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Monday, 25 March, 2002, 14:11 GMT
Blair warns of terror 'marriage'
F-18 Hornet warplane on the USS Enterprise during bombing in December 1998.
Raids on Iraq have continued since the Gulf War
Downing Street has warned of "a possible marriage" between Iraqi dictator Saddam Hussein and al-Qaeda forces.

The prime minister's spokesman said Britain should not ignore the threat posed by weapons of mass destruction - material that the terror network is known to be interested in and which the Iraqi leader has used against his own people.

What we need is not so much a diplomacy of hindsight, but rather a diplomacy of foresight

Jack Straw
Foreign Secretary

Iraq is likely to be the top of the agenda when Tony Blair visits US President George Bush next month.

But the spokesman added: "The idea that the prime minister is going out to have some sort of council of war with George Bush is to misrepresent where we are."

At a conference on the long-term implications of the 11 September terror attacks, Foreign Secretary Jack Straw said he was "full square with the reasonable people within the international community" when it comes to the use of military force in Iraq.

No UN mandate?

He urged countries to act together in overcoming instability and threats to order around the world, employing what he called a "diplomacy of foresight".

His comments follow Defence Secretary Geoff Hoon's suggestion that Britain could launch a military attack on Iraq without a specific UN mandate if Saddam Hussein was seen as a threat.

Jack Straw
Straw: International diplomacy is good value for money.

He appeared to be at odds with International Development Secretary Clare Short, who has insisted any military action against Iraq would require a specific UN mandate.

Many Labour MPs are deeply concerned that Britain will get involved in a military campaign in Iraq and more than 130 MPs have signed a parliamentary motion on the issue.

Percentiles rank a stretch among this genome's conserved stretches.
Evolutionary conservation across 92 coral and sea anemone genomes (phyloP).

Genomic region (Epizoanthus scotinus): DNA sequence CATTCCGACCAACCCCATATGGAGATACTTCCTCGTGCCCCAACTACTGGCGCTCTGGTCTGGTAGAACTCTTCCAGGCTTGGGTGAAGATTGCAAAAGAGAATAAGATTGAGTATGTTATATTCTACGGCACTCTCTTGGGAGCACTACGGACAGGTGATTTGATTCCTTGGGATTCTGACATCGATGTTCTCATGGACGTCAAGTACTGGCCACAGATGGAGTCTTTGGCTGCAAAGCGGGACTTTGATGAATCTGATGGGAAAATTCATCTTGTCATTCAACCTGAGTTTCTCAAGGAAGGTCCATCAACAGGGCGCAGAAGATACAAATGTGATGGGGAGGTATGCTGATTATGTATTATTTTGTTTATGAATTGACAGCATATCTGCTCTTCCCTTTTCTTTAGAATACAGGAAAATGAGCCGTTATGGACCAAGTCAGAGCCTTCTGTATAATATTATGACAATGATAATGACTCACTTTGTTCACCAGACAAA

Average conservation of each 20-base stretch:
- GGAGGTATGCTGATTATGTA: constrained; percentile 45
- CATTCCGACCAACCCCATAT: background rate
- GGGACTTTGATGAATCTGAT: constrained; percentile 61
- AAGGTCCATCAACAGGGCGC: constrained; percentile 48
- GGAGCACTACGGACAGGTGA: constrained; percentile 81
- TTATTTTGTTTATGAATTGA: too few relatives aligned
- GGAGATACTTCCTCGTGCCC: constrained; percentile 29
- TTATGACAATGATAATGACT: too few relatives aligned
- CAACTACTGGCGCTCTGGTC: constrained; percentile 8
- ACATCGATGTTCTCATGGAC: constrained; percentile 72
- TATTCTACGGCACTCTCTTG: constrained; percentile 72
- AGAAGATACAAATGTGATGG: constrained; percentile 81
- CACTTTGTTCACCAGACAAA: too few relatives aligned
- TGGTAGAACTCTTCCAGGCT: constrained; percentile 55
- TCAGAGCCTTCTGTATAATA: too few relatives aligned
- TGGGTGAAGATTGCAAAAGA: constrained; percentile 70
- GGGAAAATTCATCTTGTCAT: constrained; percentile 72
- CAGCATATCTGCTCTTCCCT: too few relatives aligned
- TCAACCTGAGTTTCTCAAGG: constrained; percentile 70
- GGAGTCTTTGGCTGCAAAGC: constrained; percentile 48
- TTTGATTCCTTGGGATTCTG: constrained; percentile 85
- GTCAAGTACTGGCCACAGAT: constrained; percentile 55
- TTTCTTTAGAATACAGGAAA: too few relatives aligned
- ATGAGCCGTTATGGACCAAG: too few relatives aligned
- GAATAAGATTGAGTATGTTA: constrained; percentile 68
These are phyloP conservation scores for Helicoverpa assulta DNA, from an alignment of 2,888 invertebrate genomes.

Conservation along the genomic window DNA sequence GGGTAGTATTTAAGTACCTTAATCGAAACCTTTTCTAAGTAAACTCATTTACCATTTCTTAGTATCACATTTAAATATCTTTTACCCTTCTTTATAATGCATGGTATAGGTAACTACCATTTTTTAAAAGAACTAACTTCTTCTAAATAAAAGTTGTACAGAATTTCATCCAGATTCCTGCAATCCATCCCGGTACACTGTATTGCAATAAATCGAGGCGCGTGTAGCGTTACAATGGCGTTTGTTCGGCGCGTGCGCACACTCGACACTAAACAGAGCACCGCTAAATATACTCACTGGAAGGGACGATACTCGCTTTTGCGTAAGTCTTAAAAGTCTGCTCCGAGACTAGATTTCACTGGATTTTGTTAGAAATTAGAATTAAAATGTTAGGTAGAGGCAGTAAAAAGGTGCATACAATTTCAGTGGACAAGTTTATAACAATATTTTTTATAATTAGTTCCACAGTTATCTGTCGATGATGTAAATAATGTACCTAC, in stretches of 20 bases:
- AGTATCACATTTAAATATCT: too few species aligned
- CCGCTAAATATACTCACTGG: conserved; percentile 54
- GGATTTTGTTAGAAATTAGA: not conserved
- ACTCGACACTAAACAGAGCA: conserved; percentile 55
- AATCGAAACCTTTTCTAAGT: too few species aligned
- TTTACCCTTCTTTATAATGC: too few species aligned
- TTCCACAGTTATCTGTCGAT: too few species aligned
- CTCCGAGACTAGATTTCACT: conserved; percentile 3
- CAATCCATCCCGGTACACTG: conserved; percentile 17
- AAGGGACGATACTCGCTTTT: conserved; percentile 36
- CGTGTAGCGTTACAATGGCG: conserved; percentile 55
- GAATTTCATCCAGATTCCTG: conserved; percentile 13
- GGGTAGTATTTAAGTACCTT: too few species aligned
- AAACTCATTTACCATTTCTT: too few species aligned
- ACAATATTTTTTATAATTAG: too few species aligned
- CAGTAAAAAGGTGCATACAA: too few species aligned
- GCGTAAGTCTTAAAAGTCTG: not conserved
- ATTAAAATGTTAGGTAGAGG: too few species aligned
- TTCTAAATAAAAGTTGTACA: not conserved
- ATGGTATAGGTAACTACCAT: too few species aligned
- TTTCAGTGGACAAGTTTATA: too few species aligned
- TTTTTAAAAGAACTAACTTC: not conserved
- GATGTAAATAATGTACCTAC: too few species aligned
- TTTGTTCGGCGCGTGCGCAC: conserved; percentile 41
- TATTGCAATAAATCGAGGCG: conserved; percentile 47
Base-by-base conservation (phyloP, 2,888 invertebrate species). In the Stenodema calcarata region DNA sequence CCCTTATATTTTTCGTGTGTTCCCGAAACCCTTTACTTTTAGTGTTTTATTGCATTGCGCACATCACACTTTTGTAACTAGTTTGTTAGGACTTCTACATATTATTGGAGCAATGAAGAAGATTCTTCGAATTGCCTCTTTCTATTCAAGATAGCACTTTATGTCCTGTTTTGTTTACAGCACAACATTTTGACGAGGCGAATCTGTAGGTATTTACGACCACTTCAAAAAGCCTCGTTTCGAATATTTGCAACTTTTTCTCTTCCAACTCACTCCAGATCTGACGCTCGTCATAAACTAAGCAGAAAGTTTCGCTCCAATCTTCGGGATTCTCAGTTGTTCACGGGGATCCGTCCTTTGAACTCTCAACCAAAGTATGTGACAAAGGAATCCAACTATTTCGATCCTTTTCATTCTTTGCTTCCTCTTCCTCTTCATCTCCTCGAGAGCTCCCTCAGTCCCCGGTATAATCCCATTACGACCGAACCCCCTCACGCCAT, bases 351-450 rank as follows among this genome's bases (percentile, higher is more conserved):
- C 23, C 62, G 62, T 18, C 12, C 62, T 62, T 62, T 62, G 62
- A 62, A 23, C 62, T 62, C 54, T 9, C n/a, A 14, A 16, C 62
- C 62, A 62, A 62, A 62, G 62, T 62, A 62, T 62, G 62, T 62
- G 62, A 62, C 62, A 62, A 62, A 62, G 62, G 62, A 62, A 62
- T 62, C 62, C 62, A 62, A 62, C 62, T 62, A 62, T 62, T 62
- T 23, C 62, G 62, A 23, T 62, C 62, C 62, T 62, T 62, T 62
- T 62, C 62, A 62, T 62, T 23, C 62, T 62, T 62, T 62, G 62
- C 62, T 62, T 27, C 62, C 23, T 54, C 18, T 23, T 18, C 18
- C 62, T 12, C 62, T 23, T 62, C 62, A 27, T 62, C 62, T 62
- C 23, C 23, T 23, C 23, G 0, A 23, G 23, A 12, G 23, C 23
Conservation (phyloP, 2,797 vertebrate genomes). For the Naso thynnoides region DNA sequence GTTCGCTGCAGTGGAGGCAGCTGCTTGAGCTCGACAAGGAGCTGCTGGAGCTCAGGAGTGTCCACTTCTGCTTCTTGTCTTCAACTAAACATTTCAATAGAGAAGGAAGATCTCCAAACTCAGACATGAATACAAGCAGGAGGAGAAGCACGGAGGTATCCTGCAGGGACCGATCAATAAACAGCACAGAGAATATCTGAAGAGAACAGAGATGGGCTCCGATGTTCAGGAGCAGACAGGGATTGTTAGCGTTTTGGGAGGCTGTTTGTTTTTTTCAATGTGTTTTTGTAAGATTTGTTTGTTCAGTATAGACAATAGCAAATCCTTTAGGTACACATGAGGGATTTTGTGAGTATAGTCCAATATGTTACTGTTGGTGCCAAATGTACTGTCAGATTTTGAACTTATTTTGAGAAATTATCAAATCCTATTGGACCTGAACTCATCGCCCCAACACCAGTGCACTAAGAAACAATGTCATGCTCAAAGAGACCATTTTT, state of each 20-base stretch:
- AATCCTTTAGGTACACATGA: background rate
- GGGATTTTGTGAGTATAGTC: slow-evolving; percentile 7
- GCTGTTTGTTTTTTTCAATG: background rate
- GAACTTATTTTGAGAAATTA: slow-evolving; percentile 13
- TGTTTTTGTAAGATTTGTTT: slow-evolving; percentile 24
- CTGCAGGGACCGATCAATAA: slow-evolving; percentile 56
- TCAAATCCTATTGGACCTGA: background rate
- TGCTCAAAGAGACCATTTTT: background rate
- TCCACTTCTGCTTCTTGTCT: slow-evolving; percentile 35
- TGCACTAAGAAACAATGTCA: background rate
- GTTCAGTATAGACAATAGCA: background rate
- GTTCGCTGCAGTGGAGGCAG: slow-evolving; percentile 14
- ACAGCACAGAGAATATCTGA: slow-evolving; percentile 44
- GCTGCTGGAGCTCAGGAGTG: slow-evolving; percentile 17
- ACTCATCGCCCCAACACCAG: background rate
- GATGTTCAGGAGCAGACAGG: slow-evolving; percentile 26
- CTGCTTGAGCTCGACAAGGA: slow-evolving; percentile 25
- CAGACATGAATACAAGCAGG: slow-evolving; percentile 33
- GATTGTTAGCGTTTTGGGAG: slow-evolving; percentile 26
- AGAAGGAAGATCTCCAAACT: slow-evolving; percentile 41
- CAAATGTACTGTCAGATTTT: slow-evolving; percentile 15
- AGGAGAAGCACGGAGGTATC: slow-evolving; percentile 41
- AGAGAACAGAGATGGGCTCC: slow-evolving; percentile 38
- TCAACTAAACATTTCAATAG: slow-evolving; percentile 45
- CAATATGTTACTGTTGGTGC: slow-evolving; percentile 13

'Brutal record'

Mr Straw said human rights abuses were often a precursor to failure or serious regional instability.

He said that in Iraq there was a powerful central authority, but also a "consistent record of brutal contempt for universal values stretching back many years".

He said the challenge was to "stand up to the bullies like Saddam Hussein", and not leave problems for another generation to sort out.

"What we need is not so much a diplomacy of hindsight, but rather a diplomacy of foresight," said Mr Straw.

The UK and its allies should use diplomacy as an "early warning system" to prevent conflicts like Afghanistan happening elsewhere in the world, said Mr Straw.

Campaign costs

Mr Straw cited interventions in the Balkans, Kosovo and Macedonia as examples of how diplomacy could also provide good value for money.

In the 1990s, Britain failed to halt ethnic cleansing in Bosnia despite European nations committing thousands of troops to a UN mission, and the campaign cost the British taxpayer at least 1.5bn.

In Kosovo in 1998, four years after the Dayton Agreement, Nato was able to act with greater speed and determination and the taxpayer ended up paying in contrast 200m.

Last year, another Balkans conflict in Macedonia was minimised and the cost to the taxpayer was just 14m.

Mr Straw has insisted that any action against Iraq will take place under international law.

But Mr Straw stressed that if Baghdad continued to refuse to allow UN weapons inspectors back into the country, then the position in international law may well change.

Former Culture Secretary Chris Smith on Sunday warned against Britain "going on the coat-tails" of US unilateral action against Iraqi president Saddam Hussein.

See also:

24 Mar 02 | UK Politics
Majority 'want Blair to resign'
24 Mar 02 | UK Politics
Straw bids to ease Iraq fears
20 Mar 02 | UK Politics
Blair defends troop deployment
15 Mar 02 | UK Politics
Straw: No Iraq decision yet
12 Mar 02 | UK Politics
Straw outlines Iraq's 'severe threat'
28 Feb 02 | UK Politics
Blair hints at Iraq action
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